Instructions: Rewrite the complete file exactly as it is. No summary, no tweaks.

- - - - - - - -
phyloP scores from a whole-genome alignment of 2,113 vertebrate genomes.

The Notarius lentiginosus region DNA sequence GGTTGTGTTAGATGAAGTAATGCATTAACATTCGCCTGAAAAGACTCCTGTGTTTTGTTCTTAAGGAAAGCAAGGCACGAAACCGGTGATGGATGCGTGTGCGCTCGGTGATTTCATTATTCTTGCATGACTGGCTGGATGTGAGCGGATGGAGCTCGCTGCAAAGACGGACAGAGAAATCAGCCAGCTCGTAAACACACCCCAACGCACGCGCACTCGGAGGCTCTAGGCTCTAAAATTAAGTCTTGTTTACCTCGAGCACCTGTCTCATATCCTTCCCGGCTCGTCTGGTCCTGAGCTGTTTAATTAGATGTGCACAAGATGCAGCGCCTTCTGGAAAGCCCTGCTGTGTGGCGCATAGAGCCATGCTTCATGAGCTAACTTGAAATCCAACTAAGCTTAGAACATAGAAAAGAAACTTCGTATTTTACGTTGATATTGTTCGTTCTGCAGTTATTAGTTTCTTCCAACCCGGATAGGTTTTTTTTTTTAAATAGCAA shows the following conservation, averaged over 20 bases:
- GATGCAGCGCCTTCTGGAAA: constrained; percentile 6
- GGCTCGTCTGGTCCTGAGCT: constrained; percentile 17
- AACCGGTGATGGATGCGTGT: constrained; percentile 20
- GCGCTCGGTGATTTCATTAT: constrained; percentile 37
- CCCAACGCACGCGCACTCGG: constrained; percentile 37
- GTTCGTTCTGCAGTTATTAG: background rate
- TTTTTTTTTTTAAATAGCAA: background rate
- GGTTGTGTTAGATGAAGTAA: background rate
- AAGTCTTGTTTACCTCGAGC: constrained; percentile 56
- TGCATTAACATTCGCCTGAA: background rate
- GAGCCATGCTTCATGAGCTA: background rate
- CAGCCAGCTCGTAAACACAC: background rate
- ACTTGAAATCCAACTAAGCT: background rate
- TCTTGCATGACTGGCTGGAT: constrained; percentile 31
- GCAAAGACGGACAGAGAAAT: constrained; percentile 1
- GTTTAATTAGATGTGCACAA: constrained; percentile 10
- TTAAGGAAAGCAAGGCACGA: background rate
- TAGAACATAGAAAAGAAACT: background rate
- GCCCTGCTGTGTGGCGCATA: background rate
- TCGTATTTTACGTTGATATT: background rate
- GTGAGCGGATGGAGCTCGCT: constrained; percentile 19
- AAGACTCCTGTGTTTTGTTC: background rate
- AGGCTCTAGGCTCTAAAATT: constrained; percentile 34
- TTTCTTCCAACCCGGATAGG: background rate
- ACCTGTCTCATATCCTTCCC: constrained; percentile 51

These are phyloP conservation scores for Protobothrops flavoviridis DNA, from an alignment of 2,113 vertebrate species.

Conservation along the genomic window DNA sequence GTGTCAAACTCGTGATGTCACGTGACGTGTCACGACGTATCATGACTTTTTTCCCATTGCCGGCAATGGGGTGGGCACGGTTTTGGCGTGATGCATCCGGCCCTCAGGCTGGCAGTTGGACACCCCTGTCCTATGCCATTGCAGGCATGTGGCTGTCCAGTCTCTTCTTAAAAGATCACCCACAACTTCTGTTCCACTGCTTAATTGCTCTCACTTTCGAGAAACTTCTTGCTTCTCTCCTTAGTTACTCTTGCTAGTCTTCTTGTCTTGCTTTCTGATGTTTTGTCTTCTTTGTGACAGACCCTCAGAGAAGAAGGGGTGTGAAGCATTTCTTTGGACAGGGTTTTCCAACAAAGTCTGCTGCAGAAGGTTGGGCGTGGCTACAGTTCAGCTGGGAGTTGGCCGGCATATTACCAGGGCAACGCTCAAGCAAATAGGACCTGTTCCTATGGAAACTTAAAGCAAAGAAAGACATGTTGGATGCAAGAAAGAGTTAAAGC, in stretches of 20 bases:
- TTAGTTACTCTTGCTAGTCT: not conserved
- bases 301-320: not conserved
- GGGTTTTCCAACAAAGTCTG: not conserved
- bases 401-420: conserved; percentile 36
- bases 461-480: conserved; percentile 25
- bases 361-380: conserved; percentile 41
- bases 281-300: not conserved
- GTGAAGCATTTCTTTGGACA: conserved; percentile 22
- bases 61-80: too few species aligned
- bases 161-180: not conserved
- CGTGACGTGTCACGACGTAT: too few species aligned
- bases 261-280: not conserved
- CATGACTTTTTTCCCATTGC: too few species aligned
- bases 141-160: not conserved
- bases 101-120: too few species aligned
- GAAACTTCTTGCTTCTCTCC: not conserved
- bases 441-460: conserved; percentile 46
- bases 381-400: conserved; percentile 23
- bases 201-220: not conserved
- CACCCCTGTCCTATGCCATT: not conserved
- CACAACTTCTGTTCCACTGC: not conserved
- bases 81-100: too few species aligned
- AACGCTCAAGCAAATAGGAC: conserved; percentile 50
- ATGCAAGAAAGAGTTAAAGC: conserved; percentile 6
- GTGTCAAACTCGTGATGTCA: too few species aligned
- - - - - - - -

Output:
phyloP scores from a whole-genome alignment of 2,113 vertebrate genomes.

The Notarius lentiginosus region DNA sequence GGTTGTGTTAGATGAAGTAATGCATTAACATTCGCCTGAAAAGACTCCTGTGTTTTGTTCTTAAGGAAAGCAAGGCACGAAACCGGTGATGGATGCGTGTGCGCTCGGTGATTTCATTATTCTTGCATGACTGGCTGGATGTGAGCGGATGGAGCTCGCTGCAAAGACGGACAGAGAAATCAGCCAGCTCGTAAACACACCCCAACGCACGCGCACTCGGAGGCTCTAGGCTCTAAAATTAAGTCTTGTTTACCTCGAGCACCTGTCTCATATCCTTCCCGGCTCGTCTGGTCCTGAGCTGTTTAATTAGATGTGCACAAGATGCAGCGCCTTCTGGAAAGCCCTGCTGTGTGGCGCATAGAGCCATGCTTCATGAGCTAACTTGAAATCCAACTAAGCTTAGAACATAGAAAAGAAACTTCGTATTTTACGTTGATATTGTTCGTTCTGCAGTTATTAGTTTCTTCCAACCCGGATAGGTTTTTTTTTTTAAATAGCAA shows the following conservation, averaged over 20 bases:
- GATGCAGCGCCTTCTGGAAA: constrained; percentile 6
- GGCTCGTCTGGTCCTGAGCT: constrained; percentile 17
- AACCGGTGATGGATGCGTGT: constrained; percentile 20
- GCGCTCGGTGATTTCATTAT: constrained; percentile 37
- CCCAACGCACGCGCACTCGG: constrained; percentile 37
- GTTCGTTCTGCAGTTATTAG: background rate
- TTTTTTTTTTTAAATAGCAA: background rate
- GGTTGTGTTAGATGAAGTAA: background rate
- AAGTCTTGTTTACCTCGAGC: constrained; percentile 56
- TGCATTAACATTCGCCTGAA: background rate
- GAGCCATGCTTCATGAGCTA: background rate
- CAGCCAGCTCGTAAACACAC: background rate
- ACTTGAAATCCAACTAAGCT: background rate
- TCTTGCATGACTGGCTGGAT: constrained; percentile 31
- GCAAAGACGGACAGAGAAAT: constrained; percentile 1
- GTTTAATTAGATGTGCACAA: constrained; percentile 10
- TTAAGGAAAGCAAGGCACGA: background rate
- TAGAACATAGAAAAGAAACT: background rate
- GCCCTGCTGTGTGGCGCATA: background rate
- TCGTATTTTACGTTGATATT: background rate
- GTGAGCGGATGGAGCTCGCT: constrained; percentile 19
- AAGACTCCTGTGTTTTGTTC: background rate
- AGGCTCTAGGCTCTAAAATT: constrained; percentile 34
- TTTCTTCCAACCCGGATAGG: background rate
- ACCTGTCTCATATCCTTCCC: constrained; percentile 51

These are phyloP conservation scores for Protobothrops flavoviridis DNA, from an alignment of 2,113 vertebrate species.

Conservation along the genomic window DNA sequence GTGTCAAACTCGTGATGTCACGTGACGTGTCACGACGTATCATGACTTTTTTCCCATTGCCGGCAATGGGGTGGGCACGGTTTTGGCGTGATGCATCCGGCCCTCAGGCTGGCAGTTGGACACCCCTGTCCTATGCCATTGCAGGCATGTGGCTGTCCAGTCTCTTCTTAAAAGATCACCCACAACTTCTGTTCCACTGCTTAATTGCTCTCACTTTCGAGAAACTTCTTGCTTCTCTCCTTAGTTACTCTTGCTAGTCTTCTTGTCTTGCTTTCTGATGTTTTGTCTTCTTTGTGACAGACCCTCAGAGAAGAAGGGGTGTGAAGCATTTCTTTGGACAGGGTTTTCCAACAAAGTCTGCTGCAGAAGGTTGGGCGTGGCTACAGTTCAGCTGGGAGTTGGCCGGCATATTACCAGGGCAACGCTCAAGCAAATAGGACCTGTTCCTATGGAAACTTAAAGCAAAGAAAGACATGTTGGATGCAAGAAAGAGTTAAAGC, in stretches of 20 bases:
- TTAGTTACTCTTGCTAGTCT: not conserved
- bases 301-320: not conserved
- GGGTTTTCCAACAAAGTCTG: not conserved
- bases 401-420: conserved; percentile 36
- bases 461-480: conserved; percentile 25
- bases 361-380: conserved; percentile 41
- bases 281-300: not conserved
- GTGAAGCATTTCTTTGGACA: conserved; percentile 22
- bases 61-80: too few species aligned
- bases 161-180: not conserved
- CGTGACGTGTCACGACGTAT: too few species aligned
- bases 261-280: not conserved
- CATGACTTTTTTCCCATTGC: too few species aligned
- bases 141-160: not conserved
- bases 101-120: too few species aligned
- GAAACTTCTTGCTTCTCTCC: not conserved
- bases 441-460: conserved; percentile 46
- bases 381-400: conserved; percentile 23
- bases 201-220: not conserved
- CACCCCTGTCCTATGCCATT: not conserved
- CACAACTTCTGTTCCACTGC: not conserved
- bases 81-100: too few species aligned
- AACGCTCAAGCAAATAGGAC: conserved; percentile 50
- ATGCAAGAAAGAGTTAAAGC: conserved; percentile 6
- GTGTCAAACTCGTGATGTCA: too few species aligned